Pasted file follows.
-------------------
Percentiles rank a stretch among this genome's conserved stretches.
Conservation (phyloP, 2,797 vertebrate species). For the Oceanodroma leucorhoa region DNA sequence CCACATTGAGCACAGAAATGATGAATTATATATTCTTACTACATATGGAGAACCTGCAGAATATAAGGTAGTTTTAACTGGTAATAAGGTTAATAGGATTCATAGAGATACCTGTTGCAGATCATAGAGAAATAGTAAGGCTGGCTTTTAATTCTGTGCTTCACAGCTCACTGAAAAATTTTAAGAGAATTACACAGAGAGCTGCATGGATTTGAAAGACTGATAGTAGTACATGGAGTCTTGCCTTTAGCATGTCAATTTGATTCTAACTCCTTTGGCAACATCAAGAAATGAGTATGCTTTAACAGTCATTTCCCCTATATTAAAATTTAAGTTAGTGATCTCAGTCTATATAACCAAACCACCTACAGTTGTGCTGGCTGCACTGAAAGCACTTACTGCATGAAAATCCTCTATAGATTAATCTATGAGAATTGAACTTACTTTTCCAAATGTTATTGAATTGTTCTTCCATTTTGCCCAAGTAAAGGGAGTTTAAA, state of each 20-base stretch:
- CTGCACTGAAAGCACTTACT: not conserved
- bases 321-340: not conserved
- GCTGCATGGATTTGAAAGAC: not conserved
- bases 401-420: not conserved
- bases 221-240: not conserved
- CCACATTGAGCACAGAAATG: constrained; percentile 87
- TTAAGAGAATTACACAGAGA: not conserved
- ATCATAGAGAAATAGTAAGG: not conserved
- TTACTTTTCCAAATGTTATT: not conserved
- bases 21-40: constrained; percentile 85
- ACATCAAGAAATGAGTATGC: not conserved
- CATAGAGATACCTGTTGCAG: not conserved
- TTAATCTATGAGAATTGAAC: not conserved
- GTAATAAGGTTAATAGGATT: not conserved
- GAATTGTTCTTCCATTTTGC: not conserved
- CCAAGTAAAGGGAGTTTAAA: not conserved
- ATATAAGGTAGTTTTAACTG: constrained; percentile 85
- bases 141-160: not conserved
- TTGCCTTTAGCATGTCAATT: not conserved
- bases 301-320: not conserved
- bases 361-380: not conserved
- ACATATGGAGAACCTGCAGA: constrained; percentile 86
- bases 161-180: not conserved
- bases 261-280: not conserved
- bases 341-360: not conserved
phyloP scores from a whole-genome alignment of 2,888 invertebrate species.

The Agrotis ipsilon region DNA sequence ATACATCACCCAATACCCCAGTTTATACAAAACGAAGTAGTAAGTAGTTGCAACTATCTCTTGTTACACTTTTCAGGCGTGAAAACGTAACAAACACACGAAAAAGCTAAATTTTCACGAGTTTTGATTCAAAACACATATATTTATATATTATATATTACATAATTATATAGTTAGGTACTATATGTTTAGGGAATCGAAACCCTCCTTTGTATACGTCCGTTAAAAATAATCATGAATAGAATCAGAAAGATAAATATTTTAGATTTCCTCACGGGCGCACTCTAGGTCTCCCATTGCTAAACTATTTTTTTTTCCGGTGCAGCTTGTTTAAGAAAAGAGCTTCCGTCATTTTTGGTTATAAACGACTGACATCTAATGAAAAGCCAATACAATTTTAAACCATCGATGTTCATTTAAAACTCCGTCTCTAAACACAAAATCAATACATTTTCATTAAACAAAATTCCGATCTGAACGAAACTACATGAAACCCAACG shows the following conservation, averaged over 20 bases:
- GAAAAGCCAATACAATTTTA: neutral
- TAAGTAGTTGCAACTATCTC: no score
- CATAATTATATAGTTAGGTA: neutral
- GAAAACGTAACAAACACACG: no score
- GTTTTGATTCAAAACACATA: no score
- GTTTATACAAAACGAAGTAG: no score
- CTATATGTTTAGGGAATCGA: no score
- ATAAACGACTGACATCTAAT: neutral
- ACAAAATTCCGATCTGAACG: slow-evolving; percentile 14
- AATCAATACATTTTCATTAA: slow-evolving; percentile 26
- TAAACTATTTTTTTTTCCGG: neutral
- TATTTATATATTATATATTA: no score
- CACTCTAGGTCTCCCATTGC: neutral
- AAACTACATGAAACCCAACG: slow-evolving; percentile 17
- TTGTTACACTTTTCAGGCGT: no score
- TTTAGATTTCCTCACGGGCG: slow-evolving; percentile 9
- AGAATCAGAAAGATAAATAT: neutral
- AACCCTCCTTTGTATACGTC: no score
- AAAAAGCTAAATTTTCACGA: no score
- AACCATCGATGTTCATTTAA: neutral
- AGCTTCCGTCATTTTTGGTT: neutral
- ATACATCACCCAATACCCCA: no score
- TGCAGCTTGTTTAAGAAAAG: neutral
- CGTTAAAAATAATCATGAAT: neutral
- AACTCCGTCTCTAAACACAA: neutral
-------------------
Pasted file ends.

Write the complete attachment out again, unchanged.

Percentiles rank a stretch among this genome's conserved stretches.
Conservation (phyloP, 2,797 vertebrate species). For the Oceanodroma leucorhoa region DNA sequence CCACATTGAGCACAGAAATGATGAATTATATATTCTTACTACATATGGAGAACCTGCAGAATATAAGGTAGTTTTAACTGGTAATAAGGTTAATAGGATTCATAGAGATACCTGTTGCAGATCATAGAGAAATAGTAAGGCTGGCTTTTAATTCTGTGCTTCACAGCTCACTGAAAAATTTTAAGAGAATTACACAGAGAGCTGCATGGATTTGAAAGACTGATAGTAGTACATGGAGTCTTGCCTTTAGCATGTCAATTTGATTCTAACTCCTTTGGCAACATCAAGAAATGAGTATGCTTTAACAGTCATTTCCCCTATATTAAAATTTAAGTTAGTGATCTCAGTCTATATAACCAAACCACCTACAGTTGTGCTGGCTGCACTGAAAGCACTTACTGCATGAAAATCCTCTATAGATTAATCTATGAGAATTGAACTTACTTTTCCAAATGTTATTGAATTGTTCTTCCATTTTGCCCAAGTAAAGGGAGTTTAAA, state of each 20-base stretch:
- CTGCACTGAAAGCACTTACT: not conserved
- bases 321-340: not conserved
- GCTGCATGGATTTGAAAGAC: not conserved
- bases 401-420: not conserved
- bases 221-240: not conserved
- CCACATTGAGCACAGAAATG: constrained; percentile 87
- TTAAGAGAATTACACAGAGA: not conserved
- ATCATAGAGAAATAGTAAGG: not conserved
- TTACTTTTCCAAATGTTATT: not conserved
- bases 21-40: constrained; percentile 85
- ACATCAAGAAATGAGTATGC: not conserved
- CATAGAGATACCTGTTGCAG: not conserved
- TTAATCTATGAGAATTGAAC: not conserved
- GTAATAAGGTTAATAGGATT: not conserved
- GAATTGTTCTTCCATTTTGC: not conserved
- CCAAGTAAAGGGAGTTTAAA: not conserved
- ATATAAGGTAGTTTTAACTG: constrained; percentile 85
- bases 141-160: not conserved
- TTGCCTTTAGCATGTCAATT: not conserved
- bases 301-320: not conserved
- bases 361-380: not conserved
- ACATATGGAGAACCTGCAGA: constrained; percentile 86
- bases 161-180: not conserved
- bases 261-280: not conserved
- bases 341-360: not conserved
phyloP scores from a whole-genome alignment of 2,888 invertebrate species.

The Agrotis ipsilon region DNA sequence ATACATCACCCAATACCCCAGTTTATACAAAACGAAGTAGTAAGTAGTTGCAACTATCTCTTGTTACACTTTTCAGGCGTGAAAACGTAACAAACACACGAAAAAGCTAAATTTTCACGAGTTTTGATTCAAAACACATATATTTATATATTATATATTACATAATTATATAGTTAGGTACTATATGTTTAGGGAATCGAAACCCTCCTTTGTATACGTCCGTTAAAAATAATCATGAATAGAATCAGAAAGATAAATATTTTAGATTTCCTCACGGGCGCACTCTAGGTCTCCCATTGCTAAACTATTTTTTTTTCCGGTGCAGCTTGTTTAAGAAAAGAGCTTCCGTCATTTTTGGTTATAAACGACTGACATCTAATGAAAAGCCAATACAATTTTAAACCATCGATGTTCATTTAAAACTCCGTCTCTAAACACAAAATCAATACATTTTCATTAAACAAAATTCCGATCTGAACGAAACTACATGAAACCCAACG shows the following conservation, averaged over 20 bases:
- GAAAAGCCAATACAATTTTA: neutral
- TAAGTAGTTGCAACTATCTC: no score
- CATAATTATATAGTTAGGTA: neutral
- GAAAACGTAACAAACACACG: no score
- GTTTTGATTCAAAACACATA: no score
- GTTTATACAAAACGAAGTAG: no score
- CTATATGTTTAGGGAATCGA: no score
- ATAAACGACTGACATCTAAT: neutral
- ACAAAATTCCGATCTGAACG: slow-evolving; percentile 14
- AATCAATACATTTTCATTAA: slow-evolving; percentile 26
- TAAACTATTTTTTTTTCCGG: neutral
- TATTTATATATTATATATTA: no score
- CACTCTAGGTCTCCCATTGC: neutral
- AAACTACATGAAACCCAACG: slow-evolving; percentile 17
- TTGTTACACTTTTCAGGCGT: no score
- TTTAGATTTCCTCACGGGCG: slow-evolving; percentile 9
- AGAATCAGAAAGATAAATAT: neutral
- AACCCTCCTTTGTATACGTC: no score
- AAAAAGCTAAATTTTCACGA: no score
- AACCATCGATGTTCATTTAA: neutral
- AGCTTCCGTCATTTTTGGTT: neutral
- ATACATCACCCAATACCCCA: no score
- TGCAGCTTGTTTAAGAAAAG: neutral
- CGTTAAAAATAATCATGAAT: neutral
- AACTCCGTCTCTAAACACAA: neutral